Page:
Last week I paid a visit to Inbrics in Seoul – you may remember them as the small (international, anyway) Korean company that showed off a quite sexy Android slider – the– at CES. As well as getting a look at some other products they have in the pipeline, I got an update on the M1′s progress – it’s now fully up to speed with Android 2.1 (as promised at CES), and the processor has been bumped from 800MHz to 1GHz – it uses a Samsung C110 processor similar to the the iPhones. Inbrics are aiming for a July launch in Korea, and a US launch by the end of the year. The price has changed slightly from $200 to “low $200 range”, but thats still a hell of a bargain for the hardware you’re getting (3.7″ OLED, non-multitouch capacitive screen, full QWERTY keyboard, WiFi, and the above-mentioned 1GHz processor and Android 2.1).
Nexus One / M1
The showpiece of their presentation, however, was a software demonstration of a product they call ConvergenceOne. Put very simply, ConvergenceOne is a DLNA-powered media streaming service, but leaving it at that would fail to do the software justice. Fire it up on the device you want to act as the “Control Tower” (for the demonstration we were using the S1, pictured above), and it auto-detects any DLNA devices on the same network – in this case we had an HDTV, a Windows Laptop, the M1, S1, and a Windows Mobile 6.5 Handset. ConvergenceOne sorts these devices into categories and allows you to select any of them and view the media they are sharing. So far, so good – now the clever part. When you choose to play a file, a slick visual menu pops up at the bottom of the screen and allows you to select any of the devices connected to push the media to – so in our example, using the S1 we were able to choose a movie file stored on the Laptop and push it to the HDTV for playback. Next we paused the video, and by going back to the playback menu we were able to select a new playback device – next we chose the M1 MID, and the playback resumed on the M1 where it had left off on the HDTV almost instantly (A video of this is coming as soon as I can get around South Korea’s unique and infuriating YouTube upload ban).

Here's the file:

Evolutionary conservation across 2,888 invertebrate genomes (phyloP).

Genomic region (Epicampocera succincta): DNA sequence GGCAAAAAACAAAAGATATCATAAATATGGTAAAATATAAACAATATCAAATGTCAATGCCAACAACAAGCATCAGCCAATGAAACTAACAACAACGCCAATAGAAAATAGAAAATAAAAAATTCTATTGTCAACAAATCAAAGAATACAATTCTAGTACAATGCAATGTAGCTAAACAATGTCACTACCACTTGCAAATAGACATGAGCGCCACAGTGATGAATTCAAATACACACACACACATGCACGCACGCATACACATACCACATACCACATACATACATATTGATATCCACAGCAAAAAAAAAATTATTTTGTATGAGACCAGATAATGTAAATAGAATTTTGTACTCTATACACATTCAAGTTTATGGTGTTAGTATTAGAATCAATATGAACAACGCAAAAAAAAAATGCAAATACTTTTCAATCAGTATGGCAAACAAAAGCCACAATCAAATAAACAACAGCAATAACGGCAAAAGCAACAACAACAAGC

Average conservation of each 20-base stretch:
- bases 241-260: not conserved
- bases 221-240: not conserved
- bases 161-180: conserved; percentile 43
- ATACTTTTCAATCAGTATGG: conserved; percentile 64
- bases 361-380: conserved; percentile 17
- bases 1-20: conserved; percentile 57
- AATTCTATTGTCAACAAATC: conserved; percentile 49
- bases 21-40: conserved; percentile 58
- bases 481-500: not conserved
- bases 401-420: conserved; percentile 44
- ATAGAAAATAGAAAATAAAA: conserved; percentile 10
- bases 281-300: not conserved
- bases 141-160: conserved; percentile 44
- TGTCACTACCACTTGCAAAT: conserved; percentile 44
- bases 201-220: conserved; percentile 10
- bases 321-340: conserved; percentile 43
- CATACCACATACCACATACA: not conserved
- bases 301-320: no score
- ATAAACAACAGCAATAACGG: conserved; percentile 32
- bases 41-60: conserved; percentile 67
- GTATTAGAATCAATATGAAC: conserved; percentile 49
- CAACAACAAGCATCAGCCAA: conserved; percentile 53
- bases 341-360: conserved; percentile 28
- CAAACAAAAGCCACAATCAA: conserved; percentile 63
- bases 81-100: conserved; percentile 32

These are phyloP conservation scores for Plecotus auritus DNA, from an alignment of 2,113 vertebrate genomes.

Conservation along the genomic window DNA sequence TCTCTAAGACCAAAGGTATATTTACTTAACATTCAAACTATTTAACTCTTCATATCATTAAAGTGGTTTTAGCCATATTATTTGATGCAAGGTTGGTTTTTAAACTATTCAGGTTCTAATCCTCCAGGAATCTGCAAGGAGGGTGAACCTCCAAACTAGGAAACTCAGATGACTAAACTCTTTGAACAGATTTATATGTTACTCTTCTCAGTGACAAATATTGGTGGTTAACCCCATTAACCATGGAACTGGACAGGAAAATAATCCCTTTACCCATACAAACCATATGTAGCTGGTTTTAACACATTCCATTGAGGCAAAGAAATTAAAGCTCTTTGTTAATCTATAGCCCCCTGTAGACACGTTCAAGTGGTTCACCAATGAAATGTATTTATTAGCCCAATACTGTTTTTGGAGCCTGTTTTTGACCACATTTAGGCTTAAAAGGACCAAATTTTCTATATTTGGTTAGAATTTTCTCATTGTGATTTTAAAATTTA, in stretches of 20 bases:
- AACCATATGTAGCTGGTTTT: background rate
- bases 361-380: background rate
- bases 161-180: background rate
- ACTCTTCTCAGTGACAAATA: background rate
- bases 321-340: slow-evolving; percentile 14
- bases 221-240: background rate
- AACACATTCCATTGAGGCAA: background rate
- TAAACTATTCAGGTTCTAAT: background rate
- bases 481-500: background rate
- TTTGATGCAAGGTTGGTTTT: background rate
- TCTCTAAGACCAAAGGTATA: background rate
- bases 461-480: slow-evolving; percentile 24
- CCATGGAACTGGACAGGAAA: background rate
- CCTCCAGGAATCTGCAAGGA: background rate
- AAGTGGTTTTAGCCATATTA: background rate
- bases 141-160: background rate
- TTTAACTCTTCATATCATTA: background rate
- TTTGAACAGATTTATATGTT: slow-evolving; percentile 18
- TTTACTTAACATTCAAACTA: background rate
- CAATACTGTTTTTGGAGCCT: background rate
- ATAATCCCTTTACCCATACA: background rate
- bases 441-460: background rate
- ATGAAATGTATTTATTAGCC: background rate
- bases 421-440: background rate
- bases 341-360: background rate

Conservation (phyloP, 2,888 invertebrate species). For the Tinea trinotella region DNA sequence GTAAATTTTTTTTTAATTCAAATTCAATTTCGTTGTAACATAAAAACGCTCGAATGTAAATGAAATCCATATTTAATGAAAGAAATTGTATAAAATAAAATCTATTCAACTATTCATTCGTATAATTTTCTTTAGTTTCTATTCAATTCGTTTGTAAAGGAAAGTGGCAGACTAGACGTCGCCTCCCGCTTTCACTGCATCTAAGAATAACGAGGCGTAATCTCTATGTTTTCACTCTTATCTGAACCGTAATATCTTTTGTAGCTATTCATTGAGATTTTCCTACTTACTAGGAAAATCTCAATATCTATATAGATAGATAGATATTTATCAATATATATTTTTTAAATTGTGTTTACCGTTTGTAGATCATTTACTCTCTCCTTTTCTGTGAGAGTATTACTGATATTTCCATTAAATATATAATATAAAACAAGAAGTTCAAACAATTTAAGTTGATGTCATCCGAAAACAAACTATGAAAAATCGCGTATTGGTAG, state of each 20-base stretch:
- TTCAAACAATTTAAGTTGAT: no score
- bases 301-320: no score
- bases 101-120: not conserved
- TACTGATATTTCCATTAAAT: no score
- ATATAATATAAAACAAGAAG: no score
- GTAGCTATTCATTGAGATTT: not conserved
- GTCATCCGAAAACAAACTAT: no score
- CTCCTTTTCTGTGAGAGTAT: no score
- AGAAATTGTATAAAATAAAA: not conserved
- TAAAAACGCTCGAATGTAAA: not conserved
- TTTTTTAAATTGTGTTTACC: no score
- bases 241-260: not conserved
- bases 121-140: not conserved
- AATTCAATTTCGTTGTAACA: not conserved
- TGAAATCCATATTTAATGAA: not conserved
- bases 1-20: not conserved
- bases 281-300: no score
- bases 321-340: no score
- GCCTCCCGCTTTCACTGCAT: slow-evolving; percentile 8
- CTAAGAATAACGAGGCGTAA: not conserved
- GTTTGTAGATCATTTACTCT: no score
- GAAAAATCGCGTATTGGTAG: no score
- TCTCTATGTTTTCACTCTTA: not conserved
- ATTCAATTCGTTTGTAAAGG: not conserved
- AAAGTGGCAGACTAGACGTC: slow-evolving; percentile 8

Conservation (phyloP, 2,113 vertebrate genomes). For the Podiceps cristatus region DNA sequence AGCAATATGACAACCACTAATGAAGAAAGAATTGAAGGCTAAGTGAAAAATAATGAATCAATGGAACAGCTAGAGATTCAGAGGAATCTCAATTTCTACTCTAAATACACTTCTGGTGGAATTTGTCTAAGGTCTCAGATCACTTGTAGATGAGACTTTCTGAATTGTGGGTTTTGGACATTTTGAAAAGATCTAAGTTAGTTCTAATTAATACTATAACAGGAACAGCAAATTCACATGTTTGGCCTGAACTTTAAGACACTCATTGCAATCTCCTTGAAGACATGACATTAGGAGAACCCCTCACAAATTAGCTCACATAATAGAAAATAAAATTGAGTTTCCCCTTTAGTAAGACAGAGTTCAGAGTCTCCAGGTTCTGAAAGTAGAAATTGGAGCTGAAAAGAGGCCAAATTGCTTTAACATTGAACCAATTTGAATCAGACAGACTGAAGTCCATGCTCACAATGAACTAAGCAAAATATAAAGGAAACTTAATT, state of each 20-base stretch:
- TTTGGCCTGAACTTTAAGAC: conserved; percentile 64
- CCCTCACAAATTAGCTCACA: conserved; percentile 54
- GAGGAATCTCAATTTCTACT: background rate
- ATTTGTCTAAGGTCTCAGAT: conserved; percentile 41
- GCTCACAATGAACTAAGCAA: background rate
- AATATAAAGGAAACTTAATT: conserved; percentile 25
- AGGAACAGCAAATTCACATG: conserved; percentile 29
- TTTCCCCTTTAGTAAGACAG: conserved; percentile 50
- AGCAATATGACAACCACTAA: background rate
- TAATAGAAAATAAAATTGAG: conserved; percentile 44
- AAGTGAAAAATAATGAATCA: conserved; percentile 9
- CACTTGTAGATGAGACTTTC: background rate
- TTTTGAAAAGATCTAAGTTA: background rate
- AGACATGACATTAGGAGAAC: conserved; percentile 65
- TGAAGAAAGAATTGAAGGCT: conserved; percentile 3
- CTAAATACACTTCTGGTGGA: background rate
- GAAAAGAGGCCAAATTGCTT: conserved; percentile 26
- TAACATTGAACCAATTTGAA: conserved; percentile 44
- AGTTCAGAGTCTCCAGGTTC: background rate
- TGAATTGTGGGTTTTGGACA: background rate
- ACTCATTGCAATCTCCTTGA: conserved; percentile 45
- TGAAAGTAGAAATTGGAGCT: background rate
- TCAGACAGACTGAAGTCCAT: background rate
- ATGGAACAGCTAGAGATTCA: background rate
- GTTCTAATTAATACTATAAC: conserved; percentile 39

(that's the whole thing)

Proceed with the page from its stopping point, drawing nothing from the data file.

Pushing media around various devices is nothing new, but being able to pause and resume playback across a variety of devices is a killer feature, and although the UI could use some work, the core functionality that is already there is very impressive. Some features were missing – like the ability to push media to more than one device (being able to pump music around your entire house, for example, would be awesome), as well as being able to stream multiple pieces of media to separate devices at once. Inbrics refused to be drawn on whether they would release the software for other Android devices (being able to use my Nexus One as a Control Tower while wandering around my house was the first usage scenario that sprang to mind after the demo). It’s also unclear at this stage what level of integration it will have with Android – it currently runs within Inbrics’ own Android overlay, which features all their own menus and widgets, and a CoverFlow-style media player. It’d be a shame to deny this awesome functionality to people who want to use the stock Android interface.
Black & White M1s
Unfortunately by the end of a day of demoing the M1 pre-production unit’s touchscreen had pretty much given up the ghost so I wasn’t able to play with it any great amount, but for such an early unit it’s certainly promising great things. Inbrics say they’ll have an almost-final production model by May.
Bobby Cha say it was a conscious decision to position the M1 as an additional device, instead of competing in an already-crowded Android phone market with an unknown brand name; he says the market is ready for another device, citing the Kindle and theas examples. He didn’t seem concerned that both the Kindle and iPad offer significantly different user experiences and form-factors than current phones, as opposed to the M1, which most people thought was a phone. Although this positioning would seem like a sensible decision, perhaps even the only logical decision if ConvergenceOne is to make up a large part of their product (It wouldn’t work outside your home, rendering it fairly immobile), it remains to be seen if the M1 can provide enough additional functionality over any other Android device to prove tempting to consumers. Inbrics’ own Android overlay has its drawbacks – they tell me they don’t plan to make any Facebook or Twitter widgets to fill out their 7 homescreens, and the 3D transitions, although nice, were fairly slow and I imagine could become an annoyance in the longrun.
I think for avid VoIP users the S1 will be a no-brainer. It’s a sleek looking device, it’s got an HDMI-out in the back to attach it to an HDTV for video calling, a standalone handset for voice calls and will support bluetooth keyboards. At this point Inbrics is acting purely as an OEM and says it will be up to any sales partners to do the necessary deals to get Skype or iChat on the device, but if that happens and they can hit a pricepoint as aggressive as the M1′s, these will fly off the shelves.
Overall I came away with the impression that Inbrics are a company that know what they’re doing and have a very definite direction and vision – a refreshing change from the hundreds of me-too companies that populate the MID and portables space. They’ve got an excellent piece of software and a couple of excellent pieces of hardware to run it on – now will somebody please sign a distribution deal with them!